Photography also played a major role in influencing painters' techniques at this time. The camera showed candid views of people that were thought to convey more truth than the modeling and artistic poses of paintings. Photography itself became a kind of art form (and is still today, as we all know), and the Impressionists were influenced by this new art of photography. Morisot was impacted by these more candid approaches to subject matter and used this to inspire her paintings like The Woman at Her Toilette, which displays a woman from the back who is still fixing her hair and makeup (few images are more candid than that). Camerawork and camera technique also inspired the artist Gustave Caillebotte to generate in his artwork a new kind of Impressionistic realism.
The influence of photography as well as of the style of Japanese prints is seen in one of his most famous paintings, called Paris Street, Rainy Day. It shows the everyday scene of pedestrians crossing a wide boulevard in Paris on a rainy day, but it shows them with a sense of realism the likes of which no painter had ever conveyed before. For starters, there is no center of the painting, and the linear perspective trails off in not one but two vanishing points. We have been looking at the tradition of one-point linear perspective in art ever since the early frescos of the Italian Renaissance (most notably, Masaccio's Holy Trinity), but in this painting here we see two vanishing points, receding on opposite sides of the horizon line. Two-point linear perspective looks a little something like this.
Back in the 1860s, there was no such thing as a snapshot photograph; cameras weren't that fast yet. The only clarity to come through early photographs was in staged portraits and still images. A busy street such as this one would never have turned out well in a photograph during this time period; the people would have appeared blurry and indiscernible because they were too rapidly in motion. This is the reason for much of Monet's and Morisot's lack of detailed clarity in their works: that the objects they were painting were constantly moving or changing. But by the mid 1870s, faster and more portable cameras began being produced (and a decade later the Kodak company would be launched to make the camera a more widely-available product to the general public). A man named Richard Maddox had introduced a new, innovative way to utilize dry plates for exposure in 1871. This not only allowed for more convenience in photographic production, it paved the way for more readily accessible photography and, in a few years, faster pictures—eventually, the snapshot. Here Caillebotte has painted an image of considerable clarity in this painting, almost as if the figures in the scene were not moving at all but standing perfectly still, frozen in time. This image acts as a kind of snapshot but it also relates to early camera functions in a different way. The artist has focused on a few characters in the middle ground of the scene, much like the lens of a camera. The couple walking toward us in the close foreground of the painting's right-hand side appear just barely indistinct, while figures nearer the building in the distance on the left-hand side are totally vague and imprecise. Only are a few, select persons painted with crystal-clear edges and sharp lines, and they appear in between the foreground and background. We see this in the cobblestone street pavement as well; that as we go farther back into the distance of the scene, the delineations of individual cobblestones disappear altogether. The overall backdrop of this work is clouded in a kind of haziness that is not just due to the rainy weather being shown; Caillebotte is making reference to a camera's ability to focus on different objects within its aperture. In this painting, figures walk in and out of focus within the complex aperture of the painter's own eye (a kind of camera lens). I think that the concept of photographic focus works metaphorically in this painting as well to suggest a comparison between art and pictures. While the cameras of this time period progressed in innovations leading to faster times for developing images, Caillebotte's own "image" here took several months to complete. His is, nevertheless, meant to be viewed as a kind of picture-painting, mimicking the functions of a camera and associating the artist with "photorealism" of a different kind.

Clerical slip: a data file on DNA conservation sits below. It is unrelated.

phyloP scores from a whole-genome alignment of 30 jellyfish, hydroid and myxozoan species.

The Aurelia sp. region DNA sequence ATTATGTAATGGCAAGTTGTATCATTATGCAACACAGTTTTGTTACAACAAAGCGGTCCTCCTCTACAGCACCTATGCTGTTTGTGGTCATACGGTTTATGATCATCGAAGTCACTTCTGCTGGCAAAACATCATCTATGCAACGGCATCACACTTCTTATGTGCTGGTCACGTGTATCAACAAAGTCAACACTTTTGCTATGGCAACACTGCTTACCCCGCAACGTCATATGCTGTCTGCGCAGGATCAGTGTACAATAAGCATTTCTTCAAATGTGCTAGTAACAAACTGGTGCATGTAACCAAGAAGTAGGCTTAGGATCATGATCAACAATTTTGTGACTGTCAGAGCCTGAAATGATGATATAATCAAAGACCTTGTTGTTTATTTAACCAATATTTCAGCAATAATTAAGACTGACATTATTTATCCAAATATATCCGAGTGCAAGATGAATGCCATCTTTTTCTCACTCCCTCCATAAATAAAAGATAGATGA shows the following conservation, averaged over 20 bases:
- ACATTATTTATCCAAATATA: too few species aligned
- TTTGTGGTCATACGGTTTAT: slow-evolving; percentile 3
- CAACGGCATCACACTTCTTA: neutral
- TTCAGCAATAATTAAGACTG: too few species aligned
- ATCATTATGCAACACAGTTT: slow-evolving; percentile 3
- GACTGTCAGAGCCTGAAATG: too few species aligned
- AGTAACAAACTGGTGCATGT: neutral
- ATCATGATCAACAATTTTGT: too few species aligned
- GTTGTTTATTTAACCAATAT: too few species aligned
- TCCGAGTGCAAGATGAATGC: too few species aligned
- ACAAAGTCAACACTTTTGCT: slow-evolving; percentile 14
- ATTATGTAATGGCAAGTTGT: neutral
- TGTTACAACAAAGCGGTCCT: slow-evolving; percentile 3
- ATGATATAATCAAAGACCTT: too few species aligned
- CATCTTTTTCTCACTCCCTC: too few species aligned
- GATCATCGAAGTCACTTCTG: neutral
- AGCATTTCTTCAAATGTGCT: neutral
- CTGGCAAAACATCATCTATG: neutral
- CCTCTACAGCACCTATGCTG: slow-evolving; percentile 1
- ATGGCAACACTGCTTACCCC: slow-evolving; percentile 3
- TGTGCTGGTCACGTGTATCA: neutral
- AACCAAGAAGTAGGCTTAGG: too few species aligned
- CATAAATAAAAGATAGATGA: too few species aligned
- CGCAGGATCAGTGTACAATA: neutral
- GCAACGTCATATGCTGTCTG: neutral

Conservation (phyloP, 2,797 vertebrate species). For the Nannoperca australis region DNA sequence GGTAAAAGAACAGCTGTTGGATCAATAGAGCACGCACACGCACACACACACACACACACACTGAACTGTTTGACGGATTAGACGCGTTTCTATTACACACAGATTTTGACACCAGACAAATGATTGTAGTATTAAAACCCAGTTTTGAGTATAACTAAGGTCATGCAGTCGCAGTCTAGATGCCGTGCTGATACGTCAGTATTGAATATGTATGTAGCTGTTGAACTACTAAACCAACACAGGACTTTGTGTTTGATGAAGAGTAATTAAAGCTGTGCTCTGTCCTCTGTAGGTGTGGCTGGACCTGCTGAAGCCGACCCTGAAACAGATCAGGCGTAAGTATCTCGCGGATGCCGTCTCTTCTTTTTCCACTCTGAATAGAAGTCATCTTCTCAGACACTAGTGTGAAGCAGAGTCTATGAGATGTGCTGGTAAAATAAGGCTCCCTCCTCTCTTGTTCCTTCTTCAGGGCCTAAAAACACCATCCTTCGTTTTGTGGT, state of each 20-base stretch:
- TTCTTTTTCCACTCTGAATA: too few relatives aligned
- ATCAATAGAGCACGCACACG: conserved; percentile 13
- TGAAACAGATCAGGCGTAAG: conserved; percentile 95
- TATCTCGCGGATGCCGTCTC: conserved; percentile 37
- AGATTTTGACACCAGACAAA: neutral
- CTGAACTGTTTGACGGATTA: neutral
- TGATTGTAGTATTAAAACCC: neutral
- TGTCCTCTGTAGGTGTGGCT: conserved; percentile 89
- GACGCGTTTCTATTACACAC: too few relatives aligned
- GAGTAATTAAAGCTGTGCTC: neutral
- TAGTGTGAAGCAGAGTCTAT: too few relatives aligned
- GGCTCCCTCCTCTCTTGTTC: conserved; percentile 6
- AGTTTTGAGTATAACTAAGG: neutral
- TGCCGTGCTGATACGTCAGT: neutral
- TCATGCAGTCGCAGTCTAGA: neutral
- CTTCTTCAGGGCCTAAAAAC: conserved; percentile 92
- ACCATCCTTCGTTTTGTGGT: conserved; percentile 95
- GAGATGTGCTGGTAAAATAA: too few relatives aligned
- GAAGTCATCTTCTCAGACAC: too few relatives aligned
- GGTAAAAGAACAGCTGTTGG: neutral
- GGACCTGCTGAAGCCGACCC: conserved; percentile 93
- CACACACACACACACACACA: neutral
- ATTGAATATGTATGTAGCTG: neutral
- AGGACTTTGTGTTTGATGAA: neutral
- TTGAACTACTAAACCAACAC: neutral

Also within this pseudo-photographic image is the idea of candid views of normal, everyday life. It goes beyond that we're looking at a painting entirely composed just of people walking; even the placement of the people throughout the scene is meant to convey a kind of Realism of subject matter, trying to come as close as possible to an accurate image of real life in the Modern world. Figures are sprawled out here and there, in evidently random order. Three people are bunched up close on the right half of the painting, while the left half remains quite spacious and open; but then, behind those right-hand three, is a huge gap of people, too. A carriage goes by which we can't see entirely. Many people's faces are hid under umbrellas or turned in a different direction. Nobody is looking at us, the viewer (with one only vaguely possible exception). The man on the right has his back to us and is even cut off from the frame. This scattering of figures is meant to show the candid realism of photography, and Caillebotte makes the note that deviates from Monet and Morisot: namely, that even within a moment's freeze of time (like a snapshot) a world of complexity and minute detail thrives therein. Morisot's Reader was about to move on from her book, and that inspired the artist to paint her subject matter with quick brushstrokes and overall hasty construction. Here Caillebotte recognizes that these people are all in motion and that there is energy flowing through each and every one of their actions; but within a closer (or more focused) look at the quickly spinning world around him, the artist found new clarity and distinctness on which to focus his paintbrush like the lens of a camera.